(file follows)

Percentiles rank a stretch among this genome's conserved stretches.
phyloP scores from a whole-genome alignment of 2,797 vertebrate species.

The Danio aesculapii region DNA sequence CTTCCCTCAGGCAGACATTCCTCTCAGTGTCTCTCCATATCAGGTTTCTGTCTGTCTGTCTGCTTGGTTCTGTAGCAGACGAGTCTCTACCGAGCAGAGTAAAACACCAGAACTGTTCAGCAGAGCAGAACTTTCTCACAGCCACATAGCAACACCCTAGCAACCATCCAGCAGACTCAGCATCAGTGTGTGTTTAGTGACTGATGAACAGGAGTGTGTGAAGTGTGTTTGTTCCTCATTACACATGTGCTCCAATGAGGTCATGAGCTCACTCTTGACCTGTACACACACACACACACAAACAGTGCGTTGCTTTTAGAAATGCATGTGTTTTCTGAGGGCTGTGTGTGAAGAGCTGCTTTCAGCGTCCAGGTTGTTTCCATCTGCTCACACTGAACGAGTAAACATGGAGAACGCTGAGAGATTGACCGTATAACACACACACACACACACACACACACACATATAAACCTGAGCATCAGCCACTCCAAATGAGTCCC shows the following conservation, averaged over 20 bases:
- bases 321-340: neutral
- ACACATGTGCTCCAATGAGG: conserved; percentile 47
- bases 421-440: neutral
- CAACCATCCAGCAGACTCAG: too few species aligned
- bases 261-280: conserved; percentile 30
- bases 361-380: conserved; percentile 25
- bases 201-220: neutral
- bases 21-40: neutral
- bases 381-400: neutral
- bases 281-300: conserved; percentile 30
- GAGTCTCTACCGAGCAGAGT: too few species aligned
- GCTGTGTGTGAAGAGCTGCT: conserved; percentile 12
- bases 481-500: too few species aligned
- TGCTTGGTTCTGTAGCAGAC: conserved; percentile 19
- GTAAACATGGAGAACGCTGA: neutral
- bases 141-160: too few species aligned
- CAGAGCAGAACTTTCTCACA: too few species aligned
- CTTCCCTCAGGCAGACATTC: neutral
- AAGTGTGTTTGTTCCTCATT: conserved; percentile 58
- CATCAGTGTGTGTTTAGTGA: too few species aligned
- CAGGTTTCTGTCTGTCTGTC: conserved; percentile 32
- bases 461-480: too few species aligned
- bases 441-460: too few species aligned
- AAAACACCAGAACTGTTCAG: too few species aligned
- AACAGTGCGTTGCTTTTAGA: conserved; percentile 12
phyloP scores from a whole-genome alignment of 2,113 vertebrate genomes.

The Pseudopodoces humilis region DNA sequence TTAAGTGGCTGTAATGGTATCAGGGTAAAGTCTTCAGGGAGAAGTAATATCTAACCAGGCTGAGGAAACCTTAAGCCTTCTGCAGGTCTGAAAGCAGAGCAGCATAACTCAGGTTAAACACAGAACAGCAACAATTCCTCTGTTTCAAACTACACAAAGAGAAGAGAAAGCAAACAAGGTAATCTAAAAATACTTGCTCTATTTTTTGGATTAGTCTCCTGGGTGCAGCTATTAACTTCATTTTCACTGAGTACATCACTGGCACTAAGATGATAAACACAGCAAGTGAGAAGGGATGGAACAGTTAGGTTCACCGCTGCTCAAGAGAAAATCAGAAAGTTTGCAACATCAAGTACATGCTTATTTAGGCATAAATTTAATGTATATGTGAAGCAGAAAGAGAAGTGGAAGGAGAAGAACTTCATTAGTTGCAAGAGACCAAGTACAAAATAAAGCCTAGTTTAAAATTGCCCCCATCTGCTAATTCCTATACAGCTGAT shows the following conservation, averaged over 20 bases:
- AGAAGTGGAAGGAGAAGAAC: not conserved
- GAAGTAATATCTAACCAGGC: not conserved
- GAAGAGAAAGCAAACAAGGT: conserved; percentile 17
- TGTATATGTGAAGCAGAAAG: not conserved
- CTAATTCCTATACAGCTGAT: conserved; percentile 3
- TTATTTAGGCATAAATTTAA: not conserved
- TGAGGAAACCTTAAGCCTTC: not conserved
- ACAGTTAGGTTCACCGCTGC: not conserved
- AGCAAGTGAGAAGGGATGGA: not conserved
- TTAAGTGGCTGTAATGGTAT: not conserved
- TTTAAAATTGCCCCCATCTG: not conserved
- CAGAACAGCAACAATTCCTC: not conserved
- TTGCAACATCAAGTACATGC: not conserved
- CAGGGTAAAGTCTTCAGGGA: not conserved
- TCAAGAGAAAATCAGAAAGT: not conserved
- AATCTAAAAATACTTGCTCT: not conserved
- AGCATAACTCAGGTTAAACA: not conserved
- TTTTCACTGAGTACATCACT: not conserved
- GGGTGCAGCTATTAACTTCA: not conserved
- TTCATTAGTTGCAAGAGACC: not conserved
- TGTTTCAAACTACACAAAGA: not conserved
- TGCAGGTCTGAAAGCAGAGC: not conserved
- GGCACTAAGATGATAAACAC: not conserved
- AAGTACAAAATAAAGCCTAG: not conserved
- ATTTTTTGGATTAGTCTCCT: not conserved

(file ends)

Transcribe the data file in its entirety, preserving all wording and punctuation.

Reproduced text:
Percentiles rank a stretch among this genome's conserved stretches.
phyloP scores from a whole-genome alignment of 2,797 vertebrate species.

The Danio aesculapii region DNA sequence CTTCCCTCAGGCAGACATTCCTCTCAGTGTCTCTCCATATCAGGTTTCTGTCTGTCTGTCTGCTTGGTTCTGTAGCAGACGAGTCTCTACCGAGCAGAGTAAAACACCAGAACTGTTCAGCAGAGCAGAACTTTCTCACAGCCACATAGCAACACCCTAGCAACCATCCAGCAGACTCAGCATCAGTGTGTGTTTAGTGACTGATGAACAGGAGTGTGTGAAGTGTGTTTGTTCCTCATTACACATGTGCTCCAATGAGGTCATGAGCTCACTCTTGACCTGTACACACACACACACACAAACAGTGCGTTGCTTTTAGAAATGCATGTGTTTTCTGAGGGCTGTGTGTGAAGAGCTGCTTTCAGCGTCCAGGTTGTTTCCATCTGCTCACACTGAACGAGTAAACATGGAGAACGCTGAGAGATTGACCGTATAACACACACACACACACACACACACACACATATAAACCTGAGCATCAGCCACTCCAAATGAGTCCC shows the following conservation, averaged over 20 bases:
- bases 321-340: neutral
- ACACATGTGCTCCAATGAGG: conserved; percentile 47
- bases 421-440: neutral
- CAACCATCCAGCAGACTCAG: too few species aligned
- bases 261-280: conserved; percentile 30
- bases 361-380: conserved; percentile 25
- bases 201-220: neutral
- bases 21-40: neutral
- bases 381-400: neutral
- bases 281-300: conserved; percentile 30
- GAGTCTCTACCGAGCAGAGT: too few species aligned
- GCTGTGTGTGAAGAGCTGCT: conserved; percentile 12
- bases 481-500: too few species aligned
- TGCTTGGTTCTGTAGCAGAC: conserved; percentile 19
- GTAAACATGGAGAACGCTGA: neutral
- bases 141-160: too few species aligned
- CAGAGCAGAACTTTCTCACA: too few species aligned
- CTTCCCTCAGGCAGACATTC: neutral
- AAGTGTGTTTGTTCCTCATT: conserved; percentile 58
- CATCAGTGTGTGTTTAGTGA: too few species aligned
- CAGGTTTCTGTCTGTCTGTC: conserved; percentile 32
- bases 461-480: too few species aligned
- bases 441-460: too few species aligned
- AAAACACCAGAACTGTTCAG: too few species aligned
- AACAGTGCGTTGCTTTTAGA: conserved; percentile 12
phyloP scores from a whole-genome alignment of 2,113 vertebrate genomes.

The Pseudopodoces humilis region DNA sequence TTAAGTGGCTGTAATGGTATCAGGGTAAAGTCTTCAGGGAGAAGTAATATCTAACCAGGCTGAGGAAACCTTAAGCCTTCTGCAGGTCTGAAAGCAGAGCAGCATAACTCAGGTTAAACACAGAACAGCAACAATTCCTCTGTTTCAAACTACACAAAGAGAAGAGAAAGCAAACAAGGTAATCTAAAAATACTTGCTCTATTTTTTGGATTAGTCTCCTGGGTGCAGCTATTAACTTCATTTTCACTGAGTACATCACTGGCACTAAGATGATAAACACAGCAAGTGAGAAGGGATGGAACAGTTAGGTTCACCGCTGCTCAAGAGAAAATCAGAAAGTTTGCAACATCAAGTACATGCTTATTTAGGCATAAATTTAATGTATATGTGAAGCAGAAAGAGAAGTGGAAGGAGAAGAACTTCATTAGTTGCAAGAGACCAAGTACAAAATAAAGCCTAGTTTAAAATTGCCCCCATCTGCTAATTCCTATACAGCTGAT shows the following conservation, averaged over 20 bases:
- AGAAGTGGAAGGAGAAGAAC: not conserved
- GAAGTAATATCTAACCAGGC: not conserved
- GAAGAGAAAGCAAACAAGGT: conserved; percentile 17
- TGTATATGTGAAGCAGAAAG: not conserved
- CTAATTCCTATACAGCTGAT: conserved; percentile 3
- TTATTTAGGCATAAATTTAA: not conserved
- TGAGGAAACCTTAAGCCTTC: not conserved
- ACAGTTAGGTTCACCGCTGC: not conserved
- AGCAAGTGAGAAGGGATGGA: not conserved
- TTAAGTGGCTGTAATGGTAT: not conserved
- TTTAAAATTGCCCCCATCTG: not conserved
- CAGAACAGCAACAATTCCTC: not conserved
- TTGCAACATCAAGTACATGC: not conserved
- CAGGGTAAAGTCTTCAGGGA: not conserved
- TCAAGAGAAAATCAGAAAGT: not conserved
- AATCTAAAAATACTTGCTCT: not conserved
- AGCATAACTCAGGTTAAACA: not conserved
- TTTTCACTGAGTACATCACT: not conserved
- GGGTGCAGCTATTAACTTCA: not conserved
- TTCATTAGTTGCAAGAGACC: not conserved
- TGTTTCAAACTACACAAAGA: not conserved
- TGCAGGTCTGAAAGCAGAGC: not conserved
- GGCACTAAGATGATAAACAC: not conserved
- AAGTACAAAATAAAGCCTAG: not conserved
- ATTTTTTGGATTAGTCTCCT: not conserved